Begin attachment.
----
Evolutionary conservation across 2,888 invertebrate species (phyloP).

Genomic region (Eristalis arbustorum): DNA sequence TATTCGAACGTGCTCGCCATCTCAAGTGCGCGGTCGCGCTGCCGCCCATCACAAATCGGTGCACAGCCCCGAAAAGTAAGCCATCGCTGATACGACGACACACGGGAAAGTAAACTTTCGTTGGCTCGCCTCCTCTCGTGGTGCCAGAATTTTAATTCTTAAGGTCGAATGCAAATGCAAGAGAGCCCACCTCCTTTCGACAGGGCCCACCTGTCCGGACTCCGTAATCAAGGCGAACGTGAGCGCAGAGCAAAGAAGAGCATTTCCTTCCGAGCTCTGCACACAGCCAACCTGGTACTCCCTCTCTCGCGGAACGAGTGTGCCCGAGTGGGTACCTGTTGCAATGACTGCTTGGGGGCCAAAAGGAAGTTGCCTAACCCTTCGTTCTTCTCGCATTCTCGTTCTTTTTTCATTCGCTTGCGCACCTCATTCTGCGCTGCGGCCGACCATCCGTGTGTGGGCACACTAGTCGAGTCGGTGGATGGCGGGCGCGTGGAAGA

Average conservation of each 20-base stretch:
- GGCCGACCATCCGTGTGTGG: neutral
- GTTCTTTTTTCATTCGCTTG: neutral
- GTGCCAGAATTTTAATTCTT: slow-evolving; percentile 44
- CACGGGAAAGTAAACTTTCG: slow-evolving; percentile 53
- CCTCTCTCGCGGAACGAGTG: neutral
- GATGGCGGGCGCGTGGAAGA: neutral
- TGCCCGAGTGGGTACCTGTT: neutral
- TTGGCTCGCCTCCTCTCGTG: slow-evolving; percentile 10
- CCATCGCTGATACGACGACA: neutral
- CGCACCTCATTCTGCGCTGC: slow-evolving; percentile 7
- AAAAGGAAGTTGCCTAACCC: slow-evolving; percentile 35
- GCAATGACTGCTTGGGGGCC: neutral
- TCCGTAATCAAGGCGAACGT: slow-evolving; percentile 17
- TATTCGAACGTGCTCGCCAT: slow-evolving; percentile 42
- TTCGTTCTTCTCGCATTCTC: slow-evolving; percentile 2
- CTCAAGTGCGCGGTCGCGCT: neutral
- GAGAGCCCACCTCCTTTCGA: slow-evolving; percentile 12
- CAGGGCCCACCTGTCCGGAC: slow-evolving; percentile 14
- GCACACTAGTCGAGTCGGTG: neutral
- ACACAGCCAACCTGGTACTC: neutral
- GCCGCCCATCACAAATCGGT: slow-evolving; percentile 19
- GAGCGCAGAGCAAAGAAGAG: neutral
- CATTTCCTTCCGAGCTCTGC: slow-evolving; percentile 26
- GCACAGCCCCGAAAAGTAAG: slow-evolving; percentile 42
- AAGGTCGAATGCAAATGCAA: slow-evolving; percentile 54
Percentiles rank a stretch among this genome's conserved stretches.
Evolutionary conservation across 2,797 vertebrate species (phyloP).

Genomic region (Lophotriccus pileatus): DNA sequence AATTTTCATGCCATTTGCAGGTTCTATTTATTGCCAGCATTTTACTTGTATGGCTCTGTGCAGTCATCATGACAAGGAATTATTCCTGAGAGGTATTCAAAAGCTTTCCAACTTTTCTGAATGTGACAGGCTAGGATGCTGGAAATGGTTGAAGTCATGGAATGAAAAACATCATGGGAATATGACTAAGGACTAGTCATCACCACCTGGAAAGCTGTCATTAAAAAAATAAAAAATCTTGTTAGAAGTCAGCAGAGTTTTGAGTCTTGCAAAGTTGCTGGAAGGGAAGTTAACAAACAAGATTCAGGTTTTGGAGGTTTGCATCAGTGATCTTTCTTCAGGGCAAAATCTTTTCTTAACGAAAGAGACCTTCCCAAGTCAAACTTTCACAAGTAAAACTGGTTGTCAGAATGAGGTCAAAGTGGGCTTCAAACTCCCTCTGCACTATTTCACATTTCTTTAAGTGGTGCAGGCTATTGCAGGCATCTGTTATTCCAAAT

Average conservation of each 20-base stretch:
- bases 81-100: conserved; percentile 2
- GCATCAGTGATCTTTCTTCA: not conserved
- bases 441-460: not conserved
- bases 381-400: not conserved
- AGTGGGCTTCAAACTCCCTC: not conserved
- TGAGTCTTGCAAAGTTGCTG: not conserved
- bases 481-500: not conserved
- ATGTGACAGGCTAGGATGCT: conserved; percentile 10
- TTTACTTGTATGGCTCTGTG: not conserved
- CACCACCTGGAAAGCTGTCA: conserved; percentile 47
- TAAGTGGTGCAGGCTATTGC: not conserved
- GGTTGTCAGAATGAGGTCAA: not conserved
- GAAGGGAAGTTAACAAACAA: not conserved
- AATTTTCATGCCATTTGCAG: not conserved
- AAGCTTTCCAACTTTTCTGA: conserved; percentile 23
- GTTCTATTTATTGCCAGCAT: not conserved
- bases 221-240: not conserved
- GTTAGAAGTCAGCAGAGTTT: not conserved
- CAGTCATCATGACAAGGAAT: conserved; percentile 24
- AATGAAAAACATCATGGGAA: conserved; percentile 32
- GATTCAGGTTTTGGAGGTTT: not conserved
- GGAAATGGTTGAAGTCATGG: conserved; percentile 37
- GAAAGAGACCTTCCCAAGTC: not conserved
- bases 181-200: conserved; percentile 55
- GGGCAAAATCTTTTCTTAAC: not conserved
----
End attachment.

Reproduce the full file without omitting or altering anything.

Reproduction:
Evolutionary conservation across 2,888 invertebrate species (phyloP).

Genomic region (Eristalis arbustorum): DNA sequence TATTCGAACGTGCTCGCCATCTCAAGTGCGCGGTCGCGCTGCCGCCCATCACAAATCGGTGCACAGCCCCGAAAAGTAAGCCATCGCTGATACGACGACACACGGGAAAGTAAACTTTCGTTGGCTCGCCTCCTCTCGTGGTGCCAGAATTTTAATTCTTAAGGTCGAATGCAAATGCAAGAGAGCCCACCTCCTTTCGACAGGGCCCACCTGTCCGGACTCCGTAATCAAGGCGAACGTGAGCGCAGAGCAAAGAAGAGCATTTCCTTCCGAGCTCTGCACACAGCCAACCTGGTACTCCCTCTCTCGCGGAACGAGTGTGCCCGAGTGGGTACCTGTTGCAATGACTGCTTGGGGGCCAAAAGGAAGTTGCCTAACCCTTCGTTCTTCTCGCATTCTCGTTCTTTTTTCATTCGCTTGCGCACCTCATTCTGCGCTGCGGCCGACCATCCGTGTGTGGGCACACTAGTCGAGTCGGTGGATGGCGGGCGCGTGGAAGA

Average conservation of each 20-base stretch:
- GGCCGACCATCCGTGTGTGG: neutral
- GTTCTTTTTTCATTCGCTTG: neutral
- GTGCCAGAATTTTAATTCTT: slow-evolving; percentile 44
- CACGGGAAAGTAAACTTTCG: slow-evolving; percentile 53
- CCTCTCTCGCGGAACGAGTG: neutral
- GATGGCGGGCGCGTGGAAGA: neutral
- TGCCCGAGTGGGTACCTGTT: neutral
- TTGGCTCGCCTCCTCTCGTG: slow-evolving; percentile 10
- CCATCGCTGATACGACGACA: neutral
- CGCACCTCATTCTGCGCTGC: slow-evolving; percentile 7
- AAAAGGAAGTTGCCTAACCC: slow-evolving; percentile 35
- GCAATGACTGCTTGGGGGCC: neutral
- TCCGTAATCAAGGCGAACGT: slow-evolving; percentile 17
- TATTCGAACGTGCTCGCCAT: slow-evolving; percentile 42
- TTCGTTCTTCTCGCATTCTC: slow-evolving; percentile 2
- CTCAAGTGCGCGGTCGCGCT: neutral
- GAGAGCCCACCTCCTTTCGA: slow-evolving; percentile 12
- CAGGGCCCACCTGTCCGGAC: slow-evolving; percentile 14
- GCACACTAGTCGAGTCGGTG: neutral
- ACACAGCCAACCTGGTACTC: neutral
- GCCGCCCATCACAAATCGGT: slow-evolving; percentile 19
- GAGCGCAGAGCAAAGAAGAG: neutral
- CATTTCCTTCCGAGCTCTGC: slow-evolving; percentile 26
- GCACAGCCCCGAAAAGTAAG: slow-evolving; percentile 42
- AAGGTCGAATGCAAATGCAA: slow-evolving; percentile 54
Percentiles rank a stretch among this genome's conserved stretches.
Evolutionary conservation across 2,797 vertebrate species (phyloP).

Genomic region (Lophotriccus pileatus): DNA sequence AATTTTCATGCCATTTGCAGGTTCTATTTATTGCCAGCATTTTACTTGTATGGCTCTGTGCAGTCATCATGACAAGGAATTATTCCTGAGAGGTATTCAAAAGCTTTCCAACTTTTCTGAATGTGACAGGCTAGGATGCTGGAAATGGTTGAAGTCATGGAATGAAAAACATCATGGGAATATGACTAAGGACTAGTCATCACCACCTGGAAAGCTGTCATTAAAAAAATAAAAAATCTTGTTAGAAGTCAGCAGAGTTTTGAGTCTTGCAAAGTTGCTGGAAGGGAAGTTAACAAACAAGATTCAGGTTTTGGAGGTTTGCATCAGTGATCTTTCTTCAGGGCAAAATCTTTTCTTAACGAAAGAGACCTTCCCAAGTCAAACTTTCACAAGTAAAACTGGTTGTCAGAATGAGGTCAAAGTGGGCTTCAAACTCCCTCTGCACTATTTCACATTTCTTTAAGTGGTGCAGGCTATTGCAGGCATCTGTTATTCCAAAT

Average conservation of each 20-base stretch:
- bases 81-100: conserved; percentile 2
- GCATCAGTGATCTTTCTTCA: not conserved
- bases 441-460: not conserved
- bases 381-400: not conserved
- AGTGGGCTTCAAACTCCCTC: not conserved
- TGAGTCTTGCAAAGTTGCTG: not conserved
- bases 481-500: not conserved
- ATGTGACAGGCTAGGATGCT: conserved; percentile 10
- TTTACTTGTATGGCTCTGTG: not conserved
- CACCACCTGGAAAGCTGTCA: conserved; percentile 47
- TAAGTGGTGCAGGCTATTGC: not conserved
- GGTTGTCAGAATGAGGTCAA: not conserved
- GAAGGGAAGTTAACAAACAA: not conserved
- AATTTTCATGCCATTTGCAG: not conserved
- AAGCTTTCCAACTTTTCTGA: conserved; percentile 23
- GTTCTATTTATTGCCAGCAT: not conserved
- bases 221-240: not conserved
- GTTAGAAGTCAGCAGAGTTT: not conserved
- CAGTCATCATGACAAGGAAT: conserved; percentile 24
- AATGAAAAACATCATGGGAA: conserved; percentile 32
- GATTCAGGTTTTGGAGGTTT: not conserved
- GGAAATGGTTGAAGTCATGG: conserved; percentile 37
- GAAAGAGACCTTCCCAAGTC: not conserved
- bases 181-200: conserved; percentile 55
- GGGCAAAATCTTTTCTTAAC: not conserved